This article addresses the problem of how the teaching of history remains largely textual.  Brown references various historical uses of image-accompanied texts (e.g. illustrated newspapers) and promotes a modern multimedia approach to the dissemination of historical knowledge.  He also endorses his collaboratively-produced History Matters website, while acknowledging that digital media is often very fragmented and difficult to navigate.  Nevertheless, Brown is hopeful for the future of digital media.  This article is beneficial in that it encourages historians to approach digital studies from a new perspective.  By examining the difficulties faced by the early pioneers of text-image pairings, historians can hope to overcome the challenges posed by digital archives and strive for work that is both engaging and informative.


Burton, O.V. (2005) "American Digital History." Social Science Computer Review, vol. 23,

no. 2:  206-220. (accessed 30 January 2015).

In this article Burton speculates on the future of the partnership between educators and the use of digitized history.  He reviews websites that epitomize the promise of technology-based learning and provides an overview of what has been done in the past.  Relevant challenges that arise from utilizing digitized history are also explored (e.g. how to peer-review multimedia publications?)  Overall, Burton’s article is useful in providing critiques of current digital databases.  It is also important to note his demand of the historical discipline – it must be reformed if teachers, students, and historiography are to truly benefit.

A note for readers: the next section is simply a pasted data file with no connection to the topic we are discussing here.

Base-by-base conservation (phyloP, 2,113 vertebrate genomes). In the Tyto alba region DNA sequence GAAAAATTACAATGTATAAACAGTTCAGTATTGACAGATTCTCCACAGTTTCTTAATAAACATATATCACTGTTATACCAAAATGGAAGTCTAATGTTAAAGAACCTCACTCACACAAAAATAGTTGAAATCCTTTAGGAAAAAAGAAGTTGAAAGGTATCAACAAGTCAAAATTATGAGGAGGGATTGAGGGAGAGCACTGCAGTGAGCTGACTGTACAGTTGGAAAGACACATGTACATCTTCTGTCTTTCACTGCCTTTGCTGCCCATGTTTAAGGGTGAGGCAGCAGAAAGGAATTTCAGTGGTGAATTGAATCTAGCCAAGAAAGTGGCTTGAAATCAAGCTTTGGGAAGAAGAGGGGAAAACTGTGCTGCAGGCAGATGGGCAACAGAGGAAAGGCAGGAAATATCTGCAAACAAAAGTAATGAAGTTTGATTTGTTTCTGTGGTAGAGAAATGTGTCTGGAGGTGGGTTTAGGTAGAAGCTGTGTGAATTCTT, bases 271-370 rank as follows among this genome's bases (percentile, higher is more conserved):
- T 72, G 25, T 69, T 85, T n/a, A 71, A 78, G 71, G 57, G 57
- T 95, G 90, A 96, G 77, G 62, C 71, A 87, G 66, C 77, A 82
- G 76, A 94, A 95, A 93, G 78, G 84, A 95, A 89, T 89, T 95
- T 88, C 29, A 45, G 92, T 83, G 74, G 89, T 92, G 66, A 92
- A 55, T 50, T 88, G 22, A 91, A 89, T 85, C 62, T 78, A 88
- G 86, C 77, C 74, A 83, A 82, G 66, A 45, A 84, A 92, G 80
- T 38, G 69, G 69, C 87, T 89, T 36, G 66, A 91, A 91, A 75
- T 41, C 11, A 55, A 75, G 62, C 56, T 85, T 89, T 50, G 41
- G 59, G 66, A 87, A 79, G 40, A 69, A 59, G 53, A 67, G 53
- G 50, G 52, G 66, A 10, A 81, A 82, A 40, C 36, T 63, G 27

Clarke, W.G. and Lee, J.K. (2004) “The Promise of Digital History in the Teaching of Local

History.” The Clearing House, vol. 78, no. 2: 84-87. (accessed 30 January 2015).